There is an entire industry making lenses, strobes and accessories for every major brand of camera out there.  There are solutions for hot sync, alternatives for lenses, extension tubes, bellows, you name it.  But for some unknown reason (and beyond Ricoh’s control or influence) no one is making solutions to fill the gaps of the 645Z’s shortcomings.  The only company so far that I have come across to specifically address an issue is Priolite who makes a compatible strobe unit that makes it possible to sync higher than 1/125.  While this is great, I have no intention of replacing all of my current studio strobes that work with literally every other brand camera just so I can work with the Pentax 645Z for those applications.  Either these third party companies don’t know about the 645Z or they just see it as such a small portion of the market, they don’t care to waste the time or money in R&D to develop products for this camera system.  You can’t blame Ricoh for this, you can only blame them for having the shortcomings in the first place I guess.

 

The Conclusion

In the end, it’s up to you and your needs. The Pentax 645Z is a great alternative to a DSLR for many genres of photography and is comparable in cost at the high end.  Where it lacks is doing everything as good as their competition on both sides, DSLR and medium format. I really, really, REALLY love shooting with the 645Z.  I shoot with it every time I possibly can both for my professional work as well as my personal work.  Unfortunately, there are times I simply cannot use it and I am forced to work with another system.  Am I ready to step up my game and buy into a Hasselblad, Phase One or other medium format family of cameras?  Maybe not quite yet.  I plan on giving Ricoh and the Pentax 645Z at least one more year to impress me by stepping up their offerings on accessories and new lenses to fill out their lineup.  Hopefully they will rethink the sync speed in future versions of the 645Z and maybe even expand the ISO range even further but this time…on the low end of the range.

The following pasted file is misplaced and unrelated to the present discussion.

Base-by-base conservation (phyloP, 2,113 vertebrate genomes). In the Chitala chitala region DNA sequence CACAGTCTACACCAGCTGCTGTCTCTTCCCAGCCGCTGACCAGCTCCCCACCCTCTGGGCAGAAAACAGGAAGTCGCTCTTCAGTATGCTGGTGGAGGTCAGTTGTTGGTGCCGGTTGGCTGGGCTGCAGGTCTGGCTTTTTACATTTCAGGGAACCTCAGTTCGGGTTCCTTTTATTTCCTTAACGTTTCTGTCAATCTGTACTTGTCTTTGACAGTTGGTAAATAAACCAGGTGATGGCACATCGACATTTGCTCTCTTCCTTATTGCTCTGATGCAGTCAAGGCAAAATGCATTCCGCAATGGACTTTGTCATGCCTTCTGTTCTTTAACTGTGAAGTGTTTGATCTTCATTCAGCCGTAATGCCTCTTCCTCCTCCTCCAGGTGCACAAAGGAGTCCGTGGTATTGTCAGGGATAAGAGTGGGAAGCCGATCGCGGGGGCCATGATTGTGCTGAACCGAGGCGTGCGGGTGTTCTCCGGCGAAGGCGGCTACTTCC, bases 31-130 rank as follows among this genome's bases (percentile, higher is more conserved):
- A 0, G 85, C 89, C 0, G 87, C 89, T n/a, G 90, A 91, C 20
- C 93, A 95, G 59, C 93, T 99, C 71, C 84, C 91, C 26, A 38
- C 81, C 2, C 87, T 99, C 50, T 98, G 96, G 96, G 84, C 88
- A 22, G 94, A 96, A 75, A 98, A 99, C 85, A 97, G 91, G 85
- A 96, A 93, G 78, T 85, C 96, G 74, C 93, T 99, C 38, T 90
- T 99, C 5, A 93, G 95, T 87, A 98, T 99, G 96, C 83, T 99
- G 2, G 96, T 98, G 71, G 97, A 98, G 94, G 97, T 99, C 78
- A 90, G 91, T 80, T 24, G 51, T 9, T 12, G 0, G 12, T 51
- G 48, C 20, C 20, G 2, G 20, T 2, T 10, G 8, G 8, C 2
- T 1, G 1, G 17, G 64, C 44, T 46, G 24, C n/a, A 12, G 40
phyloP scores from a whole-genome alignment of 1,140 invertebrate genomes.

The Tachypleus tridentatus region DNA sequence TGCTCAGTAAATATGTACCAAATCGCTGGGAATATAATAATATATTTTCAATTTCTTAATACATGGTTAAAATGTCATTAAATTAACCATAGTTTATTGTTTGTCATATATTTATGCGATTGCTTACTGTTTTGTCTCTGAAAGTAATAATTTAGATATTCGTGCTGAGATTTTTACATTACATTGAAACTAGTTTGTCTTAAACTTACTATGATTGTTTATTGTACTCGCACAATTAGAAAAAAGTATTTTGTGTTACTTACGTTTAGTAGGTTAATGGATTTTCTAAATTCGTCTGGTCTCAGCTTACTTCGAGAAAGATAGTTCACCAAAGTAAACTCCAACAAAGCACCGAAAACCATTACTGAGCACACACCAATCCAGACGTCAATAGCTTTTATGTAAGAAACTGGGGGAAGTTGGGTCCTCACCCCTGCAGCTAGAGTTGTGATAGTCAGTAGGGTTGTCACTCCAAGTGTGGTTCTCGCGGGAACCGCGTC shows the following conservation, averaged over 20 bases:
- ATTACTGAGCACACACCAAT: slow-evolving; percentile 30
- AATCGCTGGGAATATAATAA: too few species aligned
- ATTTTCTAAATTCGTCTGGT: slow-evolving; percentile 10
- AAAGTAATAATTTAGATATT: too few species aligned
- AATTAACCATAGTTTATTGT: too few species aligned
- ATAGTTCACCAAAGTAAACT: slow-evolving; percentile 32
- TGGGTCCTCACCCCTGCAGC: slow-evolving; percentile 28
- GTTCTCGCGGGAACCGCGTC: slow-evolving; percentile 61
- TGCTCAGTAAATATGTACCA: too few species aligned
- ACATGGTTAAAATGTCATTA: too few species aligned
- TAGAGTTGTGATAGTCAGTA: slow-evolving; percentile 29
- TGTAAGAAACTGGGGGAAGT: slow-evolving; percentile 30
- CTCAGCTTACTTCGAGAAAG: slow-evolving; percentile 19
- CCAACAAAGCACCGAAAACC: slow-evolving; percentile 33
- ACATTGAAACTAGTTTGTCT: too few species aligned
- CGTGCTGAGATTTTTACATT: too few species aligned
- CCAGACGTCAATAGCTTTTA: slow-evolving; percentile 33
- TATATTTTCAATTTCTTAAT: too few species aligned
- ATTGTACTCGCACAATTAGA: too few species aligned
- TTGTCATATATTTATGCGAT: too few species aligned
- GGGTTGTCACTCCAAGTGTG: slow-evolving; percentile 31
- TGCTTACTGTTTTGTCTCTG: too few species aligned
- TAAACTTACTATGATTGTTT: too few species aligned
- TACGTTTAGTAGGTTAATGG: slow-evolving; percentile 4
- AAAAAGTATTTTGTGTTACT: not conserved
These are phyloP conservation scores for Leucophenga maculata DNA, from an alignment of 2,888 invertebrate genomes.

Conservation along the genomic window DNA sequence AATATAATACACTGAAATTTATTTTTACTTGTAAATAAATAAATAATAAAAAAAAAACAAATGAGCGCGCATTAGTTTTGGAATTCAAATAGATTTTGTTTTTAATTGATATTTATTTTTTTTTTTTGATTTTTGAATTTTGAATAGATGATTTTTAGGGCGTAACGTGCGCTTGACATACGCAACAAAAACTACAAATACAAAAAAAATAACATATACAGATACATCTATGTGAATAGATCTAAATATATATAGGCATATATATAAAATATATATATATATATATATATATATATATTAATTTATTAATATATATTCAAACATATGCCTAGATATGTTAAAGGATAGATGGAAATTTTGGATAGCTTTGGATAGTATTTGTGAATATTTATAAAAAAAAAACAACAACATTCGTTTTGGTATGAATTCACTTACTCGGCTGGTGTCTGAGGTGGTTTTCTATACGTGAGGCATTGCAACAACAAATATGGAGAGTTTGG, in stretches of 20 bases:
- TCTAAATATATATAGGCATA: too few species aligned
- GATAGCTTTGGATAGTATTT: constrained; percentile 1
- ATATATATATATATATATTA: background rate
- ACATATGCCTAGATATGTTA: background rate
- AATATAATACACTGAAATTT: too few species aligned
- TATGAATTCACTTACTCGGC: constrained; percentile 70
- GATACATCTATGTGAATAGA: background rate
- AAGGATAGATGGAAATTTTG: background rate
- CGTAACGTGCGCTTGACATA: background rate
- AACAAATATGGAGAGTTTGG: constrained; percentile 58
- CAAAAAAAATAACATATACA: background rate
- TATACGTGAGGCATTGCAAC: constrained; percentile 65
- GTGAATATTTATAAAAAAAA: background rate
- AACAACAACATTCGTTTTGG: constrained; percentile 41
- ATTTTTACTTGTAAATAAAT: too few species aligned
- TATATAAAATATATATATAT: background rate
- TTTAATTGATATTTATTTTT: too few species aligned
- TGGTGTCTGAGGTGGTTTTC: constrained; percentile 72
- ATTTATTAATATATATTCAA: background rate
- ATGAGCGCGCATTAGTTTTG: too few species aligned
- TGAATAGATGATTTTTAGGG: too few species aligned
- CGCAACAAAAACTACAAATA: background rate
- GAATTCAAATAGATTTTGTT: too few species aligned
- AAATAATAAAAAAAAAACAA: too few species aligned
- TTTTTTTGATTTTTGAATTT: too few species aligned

Disclaimer: All writings in this article are my personal opinions. I expect many will disagree with my findings.  There are many more features than those listed here-in. I chose to include the features that are most important to me and my photography.  In researching any camera for personal or business use, please use your own best judgment and research the products thoroughly to find what is right for you.

Book Review: Picture Perfect Posing / Roberto Valenzuela

Picture Perfect Posing

Practicing the Art of Posing for Photographers and Models

ROBERTO VALENZUELA

US $49.99  CANADA $51.99

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People often ask me for advise on photography.  There are a few things that the typical novice will ask me like, what's the best lens? What do you think about this or that camera body? What kind of gear bag do you use? I am always happy to listen and give them my advice and hopefully point them in a good direction.  The first book I tell the novice to read of course is the instruction manual for their camera.  Seriously, this is the best advice I can give to beginners.  Learn all the functions of your camera before you worry about anything else.  Be able to change focus point, ISO, shutter and aperture without taking your eye away from the viewfinder.  Know your camera functions completely and thoroughly.